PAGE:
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Boucher, Francois - Exemptions to the Law, Freedom of Religion and Freedom of Conscience in Postsecular Societies

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SYMPOSIUM THE CHURCH AND THE STATE © 2013 Ð Philosophy and Public Issues (New Series), Vol. 3, No. 2 (2013): 159-200 Luiss University Press E-ISSN 2240-7987 | P-ISSN 1591-0660 FREEDOM OF RELIGION AND FREEDOM OF CONSCIENCE IN POSTSECULAR SOCIETIES BY FRAN‚OIS BOUCHER [THIS PAGE HAS BEEN INTENTIONALLY LEFT BLANK] THE CHURCH AND THE STATE © 2013 Ð Philosophy and Public Issues (New Series), Vol. 3, No. 2 (2013): 159-201 Luiss University Press E-ISSN 2240-7987 | P-ISSN 1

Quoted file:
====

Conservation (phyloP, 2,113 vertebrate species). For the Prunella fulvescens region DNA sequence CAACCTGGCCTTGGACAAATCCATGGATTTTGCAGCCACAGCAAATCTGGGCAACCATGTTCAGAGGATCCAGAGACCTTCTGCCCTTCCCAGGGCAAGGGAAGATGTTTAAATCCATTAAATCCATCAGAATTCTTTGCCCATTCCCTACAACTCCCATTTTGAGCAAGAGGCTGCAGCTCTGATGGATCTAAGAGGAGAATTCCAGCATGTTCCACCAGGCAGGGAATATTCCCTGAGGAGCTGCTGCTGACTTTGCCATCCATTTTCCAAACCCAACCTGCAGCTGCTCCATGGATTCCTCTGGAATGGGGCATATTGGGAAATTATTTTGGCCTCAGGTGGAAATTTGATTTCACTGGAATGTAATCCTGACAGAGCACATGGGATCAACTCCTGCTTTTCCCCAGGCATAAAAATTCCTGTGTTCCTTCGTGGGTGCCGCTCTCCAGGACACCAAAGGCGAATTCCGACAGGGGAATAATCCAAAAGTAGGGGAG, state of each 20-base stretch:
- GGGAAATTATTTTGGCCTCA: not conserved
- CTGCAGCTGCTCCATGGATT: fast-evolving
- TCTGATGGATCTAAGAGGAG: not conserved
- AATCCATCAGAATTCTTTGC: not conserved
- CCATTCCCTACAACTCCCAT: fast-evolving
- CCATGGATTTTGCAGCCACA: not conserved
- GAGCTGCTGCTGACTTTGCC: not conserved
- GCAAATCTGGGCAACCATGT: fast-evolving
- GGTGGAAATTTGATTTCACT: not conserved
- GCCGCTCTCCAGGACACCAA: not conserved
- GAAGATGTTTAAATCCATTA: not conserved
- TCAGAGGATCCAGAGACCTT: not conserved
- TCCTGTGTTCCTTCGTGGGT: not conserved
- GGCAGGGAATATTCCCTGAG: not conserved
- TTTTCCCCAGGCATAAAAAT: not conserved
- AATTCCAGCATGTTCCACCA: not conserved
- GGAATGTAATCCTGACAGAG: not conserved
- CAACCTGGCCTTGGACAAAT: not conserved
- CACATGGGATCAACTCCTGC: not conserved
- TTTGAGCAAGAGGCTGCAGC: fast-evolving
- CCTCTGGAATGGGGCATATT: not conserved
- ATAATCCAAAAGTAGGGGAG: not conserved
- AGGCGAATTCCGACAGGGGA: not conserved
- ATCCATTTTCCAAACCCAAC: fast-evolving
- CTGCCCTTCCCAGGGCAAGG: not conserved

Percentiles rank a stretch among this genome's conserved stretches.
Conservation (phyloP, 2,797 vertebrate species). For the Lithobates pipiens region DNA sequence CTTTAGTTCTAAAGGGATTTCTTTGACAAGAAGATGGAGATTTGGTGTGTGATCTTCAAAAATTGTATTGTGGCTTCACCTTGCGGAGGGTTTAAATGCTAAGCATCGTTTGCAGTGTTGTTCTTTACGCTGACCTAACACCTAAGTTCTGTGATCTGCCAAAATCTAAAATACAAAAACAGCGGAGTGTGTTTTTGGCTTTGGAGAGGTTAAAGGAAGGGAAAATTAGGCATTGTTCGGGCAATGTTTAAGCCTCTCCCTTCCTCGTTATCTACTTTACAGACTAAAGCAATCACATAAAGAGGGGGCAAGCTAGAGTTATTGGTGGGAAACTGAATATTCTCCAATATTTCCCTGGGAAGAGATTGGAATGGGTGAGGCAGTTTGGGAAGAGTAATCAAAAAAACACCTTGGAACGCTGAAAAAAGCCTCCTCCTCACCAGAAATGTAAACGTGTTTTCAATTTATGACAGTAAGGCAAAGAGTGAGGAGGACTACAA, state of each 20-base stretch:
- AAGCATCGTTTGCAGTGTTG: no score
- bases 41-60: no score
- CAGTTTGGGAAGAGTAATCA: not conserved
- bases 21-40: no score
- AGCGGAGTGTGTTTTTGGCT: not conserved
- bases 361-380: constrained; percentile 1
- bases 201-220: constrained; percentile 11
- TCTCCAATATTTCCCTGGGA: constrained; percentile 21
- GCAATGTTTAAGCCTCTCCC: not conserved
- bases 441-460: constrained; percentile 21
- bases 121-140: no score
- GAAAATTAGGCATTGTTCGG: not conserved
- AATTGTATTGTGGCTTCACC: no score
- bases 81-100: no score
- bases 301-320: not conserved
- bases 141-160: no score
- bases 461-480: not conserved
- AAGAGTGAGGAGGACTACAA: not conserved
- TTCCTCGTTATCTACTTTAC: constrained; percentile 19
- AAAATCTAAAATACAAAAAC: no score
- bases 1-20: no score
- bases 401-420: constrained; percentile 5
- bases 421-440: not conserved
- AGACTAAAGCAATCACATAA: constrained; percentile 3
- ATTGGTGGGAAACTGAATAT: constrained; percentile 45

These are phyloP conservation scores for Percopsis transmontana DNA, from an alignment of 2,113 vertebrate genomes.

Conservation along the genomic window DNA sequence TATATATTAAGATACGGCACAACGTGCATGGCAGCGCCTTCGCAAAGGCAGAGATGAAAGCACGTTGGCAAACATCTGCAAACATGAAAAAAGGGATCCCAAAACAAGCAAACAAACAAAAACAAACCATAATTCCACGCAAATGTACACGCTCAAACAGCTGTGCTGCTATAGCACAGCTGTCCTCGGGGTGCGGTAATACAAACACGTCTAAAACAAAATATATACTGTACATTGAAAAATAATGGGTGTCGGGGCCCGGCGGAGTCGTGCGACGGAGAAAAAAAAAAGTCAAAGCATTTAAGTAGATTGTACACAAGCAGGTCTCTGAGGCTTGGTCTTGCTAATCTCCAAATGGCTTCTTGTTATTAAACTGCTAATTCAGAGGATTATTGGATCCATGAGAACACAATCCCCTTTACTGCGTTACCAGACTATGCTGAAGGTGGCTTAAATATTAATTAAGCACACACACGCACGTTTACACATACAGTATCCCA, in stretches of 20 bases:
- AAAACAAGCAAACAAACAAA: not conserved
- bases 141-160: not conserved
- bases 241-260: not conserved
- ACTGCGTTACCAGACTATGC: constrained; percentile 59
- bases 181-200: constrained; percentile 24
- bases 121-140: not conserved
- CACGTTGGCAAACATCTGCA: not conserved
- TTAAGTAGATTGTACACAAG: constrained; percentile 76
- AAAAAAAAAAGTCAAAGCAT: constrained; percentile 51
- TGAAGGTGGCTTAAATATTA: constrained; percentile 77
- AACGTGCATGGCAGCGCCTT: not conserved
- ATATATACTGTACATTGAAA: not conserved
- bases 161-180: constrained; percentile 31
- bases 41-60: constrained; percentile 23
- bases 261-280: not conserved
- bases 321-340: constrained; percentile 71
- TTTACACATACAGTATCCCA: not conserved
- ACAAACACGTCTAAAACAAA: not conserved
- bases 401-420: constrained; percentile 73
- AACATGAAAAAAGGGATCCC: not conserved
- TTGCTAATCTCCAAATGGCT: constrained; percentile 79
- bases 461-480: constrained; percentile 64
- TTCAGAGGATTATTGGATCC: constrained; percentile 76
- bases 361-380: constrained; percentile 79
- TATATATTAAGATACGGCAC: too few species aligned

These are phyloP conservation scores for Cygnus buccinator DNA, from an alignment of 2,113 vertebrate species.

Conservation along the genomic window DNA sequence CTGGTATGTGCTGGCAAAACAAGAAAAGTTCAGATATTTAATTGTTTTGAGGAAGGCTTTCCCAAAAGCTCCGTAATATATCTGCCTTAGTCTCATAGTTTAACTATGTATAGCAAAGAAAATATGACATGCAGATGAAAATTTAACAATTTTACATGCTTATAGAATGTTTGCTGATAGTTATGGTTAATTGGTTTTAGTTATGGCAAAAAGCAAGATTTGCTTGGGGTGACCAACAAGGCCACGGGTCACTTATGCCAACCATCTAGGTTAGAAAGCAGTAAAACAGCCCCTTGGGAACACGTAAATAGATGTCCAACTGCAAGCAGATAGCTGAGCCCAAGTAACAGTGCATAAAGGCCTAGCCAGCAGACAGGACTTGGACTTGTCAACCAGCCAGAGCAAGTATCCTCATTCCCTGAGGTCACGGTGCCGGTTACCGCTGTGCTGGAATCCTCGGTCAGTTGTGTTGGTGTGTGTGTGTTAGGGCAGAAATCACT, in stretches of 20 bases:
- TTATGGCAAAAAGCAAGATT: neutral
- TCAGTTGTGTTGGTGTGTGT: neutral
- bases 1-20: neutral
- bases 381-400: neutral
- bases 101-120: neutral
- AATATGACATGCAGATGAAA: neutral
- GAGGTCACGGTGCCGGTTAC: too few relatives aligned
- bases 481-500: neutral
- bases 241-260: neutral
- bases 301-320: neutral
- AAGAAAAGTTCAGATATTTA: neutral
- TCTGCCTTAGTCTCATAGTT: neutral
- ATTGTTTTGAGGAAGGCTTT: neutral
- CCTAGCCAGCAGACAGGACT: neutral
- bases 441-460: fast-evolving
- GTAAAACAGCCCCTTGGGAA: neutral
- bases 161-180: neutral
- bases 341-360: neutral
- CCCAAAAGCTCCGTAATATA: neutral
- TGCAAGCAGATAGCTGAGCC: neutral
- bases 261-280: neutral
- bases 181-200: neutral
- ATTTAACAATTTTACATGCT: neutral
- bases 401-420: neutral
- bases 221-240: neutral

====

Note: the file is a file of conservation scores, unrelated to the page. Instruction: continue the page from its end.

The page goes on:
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  S  YMPOSIUM   T HE C HURCH AND THE S  TATE   © 2013 Ð Philosophy and Public Issues (New Series) , Vol. 3, No. 2 (2013): 159-200 Luiss University Press E-ISSN 2240-7987 | P-ISSN 1591-0660 F REEDOM OF R  ELIGION AND F REEDOM OF C ONSCIENCE IN P OSTSECULAR S OCIETIES   B  Y F RAN‚OIS B OUCHER       [   THIS PAGE HAS BEEN INTENTIONALLY LEFT BLANK   ]    T HE C HURCH AND THE S  TATE   © 2013 Ð Philosophy and Public Issues (New Series) , Vol. 3, No. 2 (2013): 159-201 Luiss University Press E-ISSN 2240-7987 | P-ISSN 1591-0660 Exemptions to the Law, Freedom of Religion and Freedom of Conscience in Postsecular Societies Franãois Boucher  Abstract.  In this paper, I argue that the diversity characteristic of postsecular societies challenges the special legal status of religion and confronts liberal egalitarians to a dilemma. I first argue that there are no good reasons to single out religion for special legal treatment and to make conventional religious convictions the only legitimate candidates for exemptions to neutral laws of general applicability. Then, I show that once they acknowledge this point, liberal egalitarians find themselves at a crossroad, contemplating two seemingly unattractive options. On the one hand, they can expand practices of religious exemptions so as to offer similar legal protection to non-religious commitments. However, many think that this runs the risk of an uncontrollable proliferation of exemptions. On the other hand, liberals can adopt a deflationist strategy and deny that the protection of freedom requires granting exemptions to the law, for both religious and secular commitments, thereby abandoning practices of exemptions  which are sometimes needed to treat individuals with equal concern. I show that this dilemma is central in the recent accounts of religious freedom proposed by Ronald Dworkin and Brian Leiter, who both adopt the deflationist approach. I argue that fears related to the proliferation of exemptions are exaggerated and that citizens of postsecular societies are in no rush to turn their back to the expansionist approach to exemptionism.  Philosophy and Public Issues  Ð The Church and the State 160   I Postsecularism and The New Religious Pluralism In this article, I want to address one particular challenge that the reasonable accommodation of religion poses in postsecular societies. As one Canadian jurist puts it, reasonable accommodation requires that public institutions as well as private corporations adapt their norms and policies to the religious and cultural practices with which they conflict, unless such an adaptation generate an excessive constraint either by violating the rights of certain citizens, by imposing a significant financial burden to the institution or by preventing the law to achieve its otherwise legitimate aims. 1  I want to focus on one particular form of religious accommodation which consists in granting legal exemptions to neutral and generally applicable laws to enable individuals to live in accordance with their convictions when those conflict with laws and regulations. Exemptionism is practiced in several countries. For instance, in the United Kingdom, Sikhs are exempted from laws requiring motorcycle drivers to wear a helmet and from laws requiring the wearing of helmets on construction sites. 2  In Canada, the legal obligation of reasonable accommodation has been mobilized to authorize young Sikhs to carry the kirpan (a symbolical dagger) in classrooms. 3  In the United States, Christian workers who 1  JosŽ Woehrling, ÒLÕobligation dÕaccommodement raisonnable et lÕadaptation de la sociŽtŽ ˆ la diversitŽ religieuse,Ó Revue de droit de McGill   43 (1998): 325-358. 2  See the  Motor-Cycle Crash Helmets (Religious Exemption) Act  , 1976 and Section 11 of the  Employment Act   of 1989. 3    Multani v. Commission scolaire Marguerite-Bourgeoys  , 1 S.C.R. 256 (2006) SCC 6.
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